Some lenders won’t even consider letting a divorced person who receives alimony use that alimony as evidence of income….
way, this client had a different lawyer back then. If I had been representing him, I would have said, ‘Don’t do it!'”
Connell adds that when the client’s ex learned he lost $10,000 in earnest money, the ex’s lawyer naturally felt that the ex was entitled to at least half of that money – it was, after all, money that otherwise would have been in the pot of assets to split.
It can be difficult for a person paying alimony to buy a house because of the way lenders look at that alimony. “Alimony is considered a debt,” says Susan Pryor, branch manager of Silverton Mortgage Specialists, a direct lender in Atlanta. “If you make $10,000 a month and give $3,000 to your ex-spouse, the lender doesn’t look at it like you’re making $7,000 a month. They look at it like you have a $3,000 car payment every month.”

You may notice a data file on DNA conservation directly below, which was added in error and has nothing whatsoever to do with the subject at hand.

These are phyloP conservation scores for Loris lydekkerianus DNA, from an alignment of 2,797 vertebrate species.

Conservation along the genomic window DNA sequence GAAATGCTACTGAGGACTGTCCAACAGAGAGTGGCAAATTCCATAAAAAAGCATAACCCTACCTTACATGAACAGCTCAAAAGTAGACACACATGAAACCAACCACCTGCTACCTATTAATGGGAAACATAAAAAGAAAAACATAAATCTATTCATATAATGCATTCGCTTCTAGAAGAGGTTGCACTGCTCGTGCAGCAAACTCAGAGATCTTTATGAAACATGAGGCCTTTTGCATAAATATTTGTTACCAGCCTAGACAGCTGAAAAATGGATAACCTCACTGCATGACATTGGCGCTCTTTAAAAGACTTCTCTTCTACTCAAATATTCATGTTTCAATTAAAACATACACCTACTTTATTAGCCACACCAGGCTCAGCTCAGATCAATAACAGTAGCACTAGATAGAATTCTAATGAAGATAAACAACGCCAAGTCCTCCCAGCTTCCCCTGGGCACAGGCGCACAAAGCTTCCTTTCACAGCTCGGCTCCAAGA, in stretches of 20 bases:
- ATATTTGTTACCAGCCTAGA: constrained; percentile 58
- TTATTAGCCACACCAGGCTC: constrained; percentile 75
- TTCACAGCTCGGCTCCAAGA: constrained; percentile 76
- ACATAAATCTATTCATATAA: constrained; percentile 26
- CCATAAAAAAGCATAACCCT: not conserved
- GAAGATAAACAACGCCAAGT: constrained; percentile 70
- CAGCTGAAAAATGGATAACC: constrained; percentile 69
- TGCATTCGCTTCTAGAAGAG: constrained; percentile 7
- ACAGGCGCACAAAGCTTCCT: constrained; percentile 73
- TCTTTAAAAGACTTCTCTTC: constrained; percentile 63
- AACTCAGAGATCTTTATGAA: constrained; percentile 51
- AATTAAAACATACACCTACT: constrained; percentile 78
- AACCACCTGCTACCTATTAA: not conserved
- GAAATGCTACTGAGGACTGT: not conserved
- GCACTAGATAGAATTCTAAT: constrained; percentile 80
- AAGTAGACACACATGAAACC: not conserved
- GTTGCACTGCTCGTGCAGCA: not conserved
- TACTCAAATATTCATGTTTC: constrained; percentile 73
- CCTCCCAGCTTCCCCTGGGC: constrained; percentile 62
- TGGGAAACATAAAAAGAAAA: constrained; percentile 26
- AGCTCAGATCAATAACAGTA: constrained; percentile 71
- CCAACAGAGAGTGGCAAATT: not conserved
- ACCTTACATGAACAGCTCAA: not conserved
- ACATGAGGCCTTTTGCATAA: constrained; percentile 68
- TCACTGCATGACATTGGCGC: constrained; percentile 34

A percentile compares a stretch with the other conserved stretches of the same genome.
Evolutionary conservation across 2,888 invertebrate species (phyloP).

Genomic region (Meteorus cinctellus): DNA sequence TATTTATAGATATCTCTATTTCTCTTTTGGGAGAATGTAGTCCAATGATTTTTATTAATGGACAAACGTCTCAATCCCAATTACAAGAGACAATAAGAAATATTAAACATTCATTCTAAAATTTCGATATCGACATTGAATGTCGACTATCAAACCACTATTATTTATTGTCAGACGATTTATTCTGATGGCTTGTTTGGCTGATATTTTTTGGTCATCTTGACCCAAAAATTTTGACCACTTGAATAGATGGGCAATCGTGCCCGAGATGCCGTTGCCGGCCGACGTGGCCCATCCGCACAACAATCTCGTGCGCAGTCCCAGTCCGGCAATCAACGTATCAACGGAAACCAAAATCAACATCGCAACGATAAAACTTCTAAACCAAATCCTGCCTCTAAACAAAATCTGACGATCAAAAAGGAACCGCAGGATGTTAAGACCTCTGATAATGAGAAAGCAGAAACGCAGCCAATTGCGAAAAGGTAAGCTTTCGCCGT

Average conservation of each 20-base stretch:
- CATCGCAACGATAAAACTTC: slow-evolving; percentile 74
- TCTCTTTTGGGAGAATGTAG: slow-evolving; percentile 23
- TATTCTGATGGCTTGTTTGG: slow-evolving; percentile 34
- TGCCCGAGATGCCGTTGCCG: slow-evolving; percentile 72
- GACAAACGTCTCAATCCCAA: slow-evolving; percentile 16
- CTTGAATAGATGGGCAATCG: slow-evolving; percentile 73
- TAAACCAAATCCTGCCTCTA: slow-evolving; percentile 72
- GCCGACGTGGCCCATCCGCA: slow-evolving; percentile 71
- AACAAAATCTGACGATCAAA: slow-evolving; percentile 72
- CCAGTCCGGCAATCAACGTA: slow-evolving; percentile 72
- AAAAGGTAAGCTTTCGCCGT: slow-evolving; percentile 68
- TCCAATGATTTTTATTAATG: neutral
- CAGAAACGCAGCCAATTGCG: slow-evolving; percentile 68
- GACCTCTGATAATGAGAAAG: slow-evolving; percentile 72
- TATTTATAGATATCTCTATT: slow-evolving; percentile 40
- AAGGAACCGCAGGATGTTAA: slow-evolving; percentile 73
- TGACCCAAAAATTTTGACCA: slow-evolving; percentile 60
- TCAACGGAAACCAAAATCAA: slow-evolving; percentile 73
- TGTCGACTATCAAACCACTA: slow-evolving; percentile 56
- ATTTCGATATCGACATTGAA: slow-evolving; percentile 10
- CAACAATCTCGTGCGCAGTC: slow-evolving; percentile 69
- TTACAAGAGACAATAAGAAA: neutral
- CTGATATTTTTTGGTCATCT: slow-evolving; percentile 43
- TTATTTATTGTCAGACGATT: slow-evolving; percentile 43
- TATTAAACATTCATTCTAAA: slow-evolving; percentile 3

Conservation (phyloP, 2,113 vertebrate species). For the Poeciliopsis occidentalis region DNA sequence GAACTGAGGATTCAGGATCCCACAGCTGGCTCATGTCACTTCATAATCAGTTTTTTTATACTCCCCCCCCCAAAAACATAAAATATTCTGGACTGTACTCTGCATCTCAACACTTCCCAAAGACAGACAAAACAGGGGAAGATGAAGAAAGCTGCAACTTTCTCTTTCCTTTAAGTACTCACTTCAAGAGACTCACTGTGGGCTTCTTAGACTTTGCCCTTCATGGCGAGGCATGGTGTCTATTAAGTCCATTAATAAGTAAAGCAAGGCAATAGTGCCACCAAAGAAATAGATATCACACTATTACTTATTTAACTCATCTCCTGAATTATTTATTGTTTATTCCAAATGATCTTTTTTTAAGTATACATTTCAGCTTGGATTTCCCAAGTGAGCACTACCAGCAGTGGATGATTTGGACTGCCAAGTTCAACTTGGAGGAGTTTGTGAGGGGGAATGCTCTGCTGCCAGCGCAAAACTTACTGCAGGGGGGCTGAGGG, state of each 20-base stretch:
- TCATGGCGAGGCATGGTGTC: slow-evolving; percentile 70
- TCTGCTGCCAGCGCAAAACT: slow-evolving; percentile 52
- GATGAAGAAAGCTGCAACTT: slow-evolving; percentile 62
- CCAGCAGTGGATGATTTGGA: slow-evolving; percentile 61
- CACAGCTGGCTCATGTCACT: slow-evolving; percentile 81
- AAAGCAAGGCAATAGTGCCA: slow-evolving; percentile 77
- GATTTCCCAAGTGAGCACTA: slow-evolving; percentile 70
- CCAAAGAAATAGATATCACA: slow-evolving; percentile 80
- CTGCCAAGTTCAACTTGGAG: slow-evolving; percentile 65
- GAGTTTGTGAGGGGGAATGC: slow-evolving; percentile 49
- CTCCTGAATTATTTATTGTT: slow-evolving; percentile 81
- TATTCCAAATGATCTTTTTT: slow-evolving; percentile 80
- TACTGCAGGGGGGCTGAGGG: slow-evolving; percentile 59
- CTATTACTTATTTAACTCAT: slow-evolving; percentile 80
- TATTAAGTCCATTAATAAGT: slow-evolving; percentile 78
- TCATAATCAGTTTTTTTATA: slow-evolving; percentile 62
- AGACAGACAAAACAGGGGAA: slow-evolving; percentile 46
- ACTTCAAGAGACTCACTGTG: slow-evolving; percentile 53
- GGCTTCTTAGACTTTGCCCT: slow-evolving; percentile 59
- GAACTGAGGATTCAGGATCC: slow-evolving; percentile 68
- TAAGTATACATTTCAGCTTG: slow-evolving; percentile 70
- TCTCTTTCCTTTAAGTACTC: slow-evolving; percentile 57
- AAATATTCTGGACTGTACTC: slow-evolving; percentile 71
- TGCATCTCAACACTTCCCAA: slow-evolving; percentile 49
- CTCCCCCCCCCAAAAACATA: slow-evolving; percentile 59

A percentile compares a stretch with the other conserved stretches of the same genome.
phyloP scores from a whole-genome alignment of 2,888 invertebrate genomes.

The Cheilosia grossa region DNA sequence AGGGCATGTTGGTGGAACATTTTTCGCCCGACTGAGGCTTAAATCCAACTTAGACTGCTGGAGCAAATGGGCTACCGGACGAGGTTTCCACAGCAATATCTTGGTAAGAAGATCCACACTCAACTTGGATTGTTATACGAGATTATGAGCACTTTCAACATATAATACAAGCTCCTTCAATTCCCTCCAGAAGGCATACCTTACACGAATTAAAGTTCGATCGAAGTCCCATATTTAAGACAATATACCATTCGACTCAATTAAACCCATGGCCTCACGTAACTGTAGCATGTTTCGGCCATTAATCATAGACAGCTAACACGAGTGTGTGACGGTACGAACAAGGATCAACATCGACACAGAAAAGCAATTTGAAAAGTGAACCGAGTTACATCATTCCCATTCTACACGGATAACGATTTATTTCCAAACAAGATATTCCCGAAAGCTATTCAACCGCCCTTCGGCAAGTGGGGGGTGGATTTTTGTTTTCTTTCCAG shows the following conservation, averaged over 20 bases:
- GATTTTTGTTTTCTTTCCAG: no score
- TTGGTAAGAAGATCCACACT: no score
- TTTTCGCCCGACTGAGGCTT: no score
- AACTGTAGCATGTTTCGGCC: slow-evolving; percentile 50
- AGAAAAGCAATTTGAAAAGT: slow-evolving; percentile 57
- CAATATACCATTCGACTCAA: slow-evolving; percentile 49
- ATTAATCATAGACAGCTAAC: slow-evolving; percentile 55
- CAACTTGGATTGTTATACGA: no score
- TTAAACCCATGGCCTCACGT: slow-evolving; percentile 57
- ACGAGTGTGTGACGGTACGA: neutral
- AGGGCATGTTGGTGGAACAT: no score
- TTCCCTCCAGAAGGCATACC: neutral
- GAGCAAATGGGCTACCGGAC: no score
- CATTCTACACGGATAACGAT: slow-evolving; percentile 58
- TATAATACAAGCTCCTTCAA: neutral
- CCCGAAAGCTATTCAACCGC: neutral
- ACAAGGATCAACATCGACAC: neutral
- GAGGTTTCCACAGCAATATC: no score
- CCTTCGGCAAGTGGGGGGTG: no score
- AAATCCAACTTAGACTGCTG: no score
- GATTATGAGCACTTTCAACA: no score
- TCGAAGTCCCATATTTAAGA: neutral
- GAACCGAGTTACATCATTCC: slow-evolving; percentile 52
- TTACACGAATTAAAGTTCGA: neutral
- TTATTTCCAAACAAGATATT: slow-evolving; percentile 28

Where should you live during the divorce proceedings? Assuming you aren’t selling the house immediately and you’re both looking for a place to rent, there are two common approaches couples take, according to Connell.
Stay in your house with your soon-to-be ex. “We definitely see more people grinning and bearing it and living together longer,” Connell says. “We saw a lot of that in this last recession.” It’s an idea that makes some sense. Living together awhile longer will save you both money. And especially if you have children, maintaining a civil relationship under the same roof may help with your post-divorce relationship.
You could nest. You hear “nesting” used a lot in pregnancy, but Connell says that in the divorce industry, the term refers to renting an apartment near the house and living there while a divorce is worked out. “We see a lot of couples who take turns living there, and the kids stay in the house,” Connell says.
Connell adds the latter arrangement may not work for couples who still harbor a lot of anger or suspicion. She recalls an instance where a wife was convinced the husband was unplugging lamps and cable cords throughout the house before he would leave for the week.
“No damage or harm was done, but [the wife felt] it was just to be a pest,” Connell says. Meanwhile, the husband said the cords came unplugged from his vacuuming, and that the wife was leaving dirty dishes in the sink.